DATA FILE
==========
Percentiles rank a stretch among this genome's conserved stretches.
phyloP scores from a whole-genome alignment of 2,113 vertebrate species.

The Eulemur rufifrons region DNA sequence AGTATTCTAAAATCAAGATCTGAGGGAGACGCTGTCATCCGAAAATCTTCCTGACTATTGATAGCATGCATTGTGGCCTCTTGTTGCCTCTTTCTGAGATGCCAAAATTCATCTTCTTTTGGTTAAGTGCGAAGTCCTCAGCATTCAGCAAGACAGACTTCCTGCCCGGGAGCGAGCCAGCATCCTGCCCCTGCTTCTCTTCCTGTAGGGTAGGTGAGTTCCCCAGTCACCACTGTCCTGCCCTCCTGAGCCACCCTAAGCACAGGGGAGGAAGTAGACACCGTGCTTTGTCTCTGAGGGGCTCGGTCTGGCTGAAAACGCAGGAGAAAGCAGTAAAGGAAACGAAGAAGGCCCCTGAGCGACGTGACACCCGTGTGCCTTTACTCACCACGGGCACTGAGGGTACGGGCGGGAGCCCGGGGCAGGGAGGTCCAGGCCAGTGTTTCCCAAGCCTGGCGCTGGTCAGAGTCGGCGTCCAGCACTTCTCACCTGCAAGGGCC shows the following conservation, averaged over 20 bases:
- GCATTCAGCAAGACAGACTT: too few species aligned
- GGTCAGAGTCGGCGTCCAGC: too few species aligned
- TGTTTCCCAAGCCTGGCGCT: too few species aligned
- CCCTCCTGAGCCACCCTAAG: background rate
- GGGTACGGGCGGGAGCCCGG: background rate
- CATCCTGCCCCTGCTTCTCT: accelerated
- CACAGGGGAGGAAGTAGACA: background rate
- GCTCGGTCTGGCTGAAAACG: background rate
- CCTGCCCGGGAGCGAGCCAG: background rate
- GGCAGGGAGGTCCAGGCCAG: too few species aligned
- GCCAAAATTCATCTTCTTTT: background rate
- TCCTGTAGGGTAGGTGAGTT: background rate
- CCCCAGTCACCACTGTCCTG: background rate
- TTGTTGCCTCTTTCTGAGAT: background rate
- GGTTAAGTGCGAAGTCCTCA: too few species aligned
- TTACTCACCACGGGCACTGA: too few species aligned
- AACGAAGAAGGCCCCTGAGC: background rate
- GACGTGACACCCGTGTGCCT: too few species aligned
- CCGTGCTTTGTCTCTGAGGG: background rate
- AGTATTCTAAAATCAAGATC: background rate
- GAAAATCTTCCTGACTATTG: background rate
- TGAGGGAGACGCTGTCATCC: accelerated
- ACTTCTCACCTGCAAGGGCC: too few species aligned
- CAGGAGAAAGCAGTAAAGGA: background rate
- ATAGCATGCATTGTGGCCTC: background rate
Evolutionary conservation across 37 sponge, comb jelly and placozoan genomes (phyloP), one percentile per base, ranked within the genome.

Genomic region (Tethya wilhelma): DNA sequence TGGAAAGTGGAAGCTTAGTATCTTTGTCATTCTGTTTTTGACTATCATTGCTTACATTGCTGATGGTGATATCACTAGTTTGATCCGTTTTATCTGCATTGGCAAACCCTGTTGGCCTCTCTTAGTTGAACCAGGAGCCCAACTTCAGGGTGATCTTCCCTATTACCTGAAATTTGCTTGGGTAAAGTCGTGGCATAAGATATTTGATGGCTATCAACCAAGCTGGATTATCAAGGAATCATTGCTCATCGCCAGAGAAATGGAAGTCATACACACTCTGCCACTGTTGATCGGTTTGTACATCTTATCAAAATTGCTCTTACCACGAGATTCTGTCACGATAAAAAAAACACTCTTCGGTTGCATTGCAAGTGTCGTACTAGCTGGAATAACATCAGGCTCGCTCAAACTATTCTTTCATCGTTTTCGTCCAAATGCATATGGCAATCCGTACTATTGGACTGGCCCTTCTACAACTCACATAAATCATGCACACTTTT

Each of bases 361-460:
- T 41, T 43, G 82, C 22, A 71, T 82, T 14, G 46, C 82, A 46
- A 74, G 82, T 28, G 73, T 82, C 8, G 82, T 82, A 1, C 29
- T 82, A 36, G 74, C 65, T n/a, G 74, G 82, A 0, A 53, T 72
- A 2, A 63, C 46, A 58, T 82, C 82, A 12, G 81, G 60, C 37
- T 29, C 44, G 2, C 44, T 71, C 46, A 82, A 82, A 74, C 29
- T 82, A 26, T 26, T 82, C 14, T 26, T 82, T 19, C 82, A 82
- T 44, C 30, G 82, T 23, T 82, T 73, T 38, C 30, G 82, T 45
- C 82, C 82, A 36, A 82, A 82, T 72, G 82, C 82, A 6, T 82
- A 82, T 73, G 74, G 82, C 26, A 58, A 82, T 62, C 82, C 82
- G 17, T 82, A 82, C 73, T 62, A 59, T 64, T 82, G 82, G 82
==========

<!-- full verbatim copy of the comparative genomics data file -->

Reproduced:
Percentiles rank a stretch among this genome's conserved stretches.
phyloP scores from a whole-genome alignment of 2,113 vertebrate species.

The Eulemur rufifrons region DNA sequence AGTATTCTAAAATCAAGATCTGAGGGAGACGCTGTCATCCGAAAATCTTCCTGACTATTGATAGCATGCATTGTGGCCTCTTGTTGCCTCTTTCTGAGATGCCAAAATTCATCTTCTTTTGGTTAAGTGCGAAGTCCTCAGCATTCAGCAAGACAGACTTCCTGCCCGGGAGCGAGCCAGCATCCTGCCCCTGCTTCTCTTCCTGTAGGGTAGGTGAGTTCCCCAGTCACCACTGTCCTGCCCTCCTGAGCCACCCTAAGCACAGGGGAGGAAGTAGACACCGTGCTTTGTCTCTGAGGGGCTCGGTCTGGCTGAAAACGCAGGAGAAAGCAGTAAAGGAAACGAAGAAGGCCCCTGAGCGACGTGACACCCGTGTGCCTTTACTCACCACGGGCACTGAGGGTACGGGCGGGAGCCCGGGGCAGGGAGGTCCAGGCCAGTGTTTCCCAAGCCTGGCGCTGGTCAGAGTCGGCGTCCAGCACTTCTCACCTGCAAGGGCC shows the following conservation, averaged over 20 bases:
- GCATTCAGCAAGACAGACTT: too few species aligned
- GGTCAGAGTCGGCGTCCAGC: too few species aligned
- TGTTTCCCAAGCCTGGCGCT: too few species aligned
- CCCTCCTGAGCCACCCTAAG: background rate
- GGGTACGGGCGGGAGCCCGG: background rate
- CATCCTGCCCCTGCTTCTCT: accelerated
- CACAGGGGAGGAAGTAGACA: background rate
- GCTCGGTCTGGCTGAAAACG: background rate
- CCTGCCCGGGAGCGAGCCAG: background rate
- GGCAGGGAGGTCCAGGCCAG: too few species aligned
- GCCAAAATTCATCTTCTTTT: background rate
- TCCTGTAGGGTAGGTGAGTT: background rate
- CCCCAGTCACCACTGTCCTG: background rate
- TTGTTGCCTCTTTCTGAGAT: background rate
- GGTTAAGTGCGAAGTCCTCA: too few species aligned
- TTACTCACCACGGGCACTGA: too few species aligned
- AACGAAGAAGGCCCCTGAGC: background rate
- GACGTGACACCCGTGTGCCT: too few species aligned
- CCGTGCTTTGTCTCTGAGGG: background rate
- AGTATTCTAAAATCAAGATC: background rate
- GAAAATCTTCCTGACTATTG: background rate
- TGAGGGAGACGCTGTCATCC: accelerated
- ACTTCTCACCTGCAAGGGCC: too few species aligned
- CAGGAGAAAGCAGTAAAGGA: background rate
- ATAGCATGCATTGTGGCCTC: background rate
Evolutionary conservation across 37 sponge, comb jelly and placozoan genomes (phyloP), one percentile per base, ranked within the genome.

Genomic region (Tethya wilhelma): DNA sequence TGGAAAGTGGAAGCTTAGTATCTTTGTCATTCTGTTTTTGACTATCATTGCTTACATTGCTGATGGTGATATCACTAGTTTGATCCGTTTTATCTGCATTGGCAAACCCTGTTGGCCTCTCTTAGTTGAACCAGGAGCCCAACTTCAGGGTGATCTTCCCTATTACCTGAAATTTGCTTGGGTAAAGTCGTGGCATAAGATATTTGATGGCTATCAACCAAGCTGGATTATCAAGGAATCATTGCTCATCGCCAGAGAAATGGAAGTCATACACACTCTGCCACTGTTGATCGGTTTGTACATCTTATCAAAATTGCTCTTACCACGAGATTCTGTCACGATAAAAAAAACACTCTTCGGTTGCATTGCAAGTGTCGTACTAGCTGGAATAACATCAGGCTCGCTCAAACTATTCTTTCATCGTTTTCGTCCAAATGCATATGGCAATCCGTACTATTGGACTGGCCCTTCTACAACTCACATAAATCATGCACACTTTT

Each of bases 361-460:
- T 41, T 43, G 82, C 22, A 71, T 82, T 14, G 46, C 82, A 46
- A 74, G 82, T 28, G 73, T 82, C 8, G 82, T 82, A 1, C 29
- T 82, A 36, G 74, C 65, T n/a, G 74, G 82, A 0, A 53, T 72
- A 2, A 63, C 46, A 58, T 82, C 82, A 12, G 81, G 60, C 37
- T 29, C 44, G 2, C 44, T 71, C 46, A 82, A 82, A 74, C 29
- T 82, A 26, T 26, T 82, C 14, T 26, T 82, T 19, C 82, A 82
- T 44, C 30, G 82, T 23, T 82, T 73, T 38, C 30, G 82, T 45
- C 82, C 82, A 36, A 82, A 82, T 72, G 82, C 82, A 6, T 82
- A 82, T 73, G 74, G 82, C 26, A 58, A 82, T 62, C 82, C 82
- G 17, T 82, A 82, C 73, T 62, A 59, T 64, T 82, G 82, G 82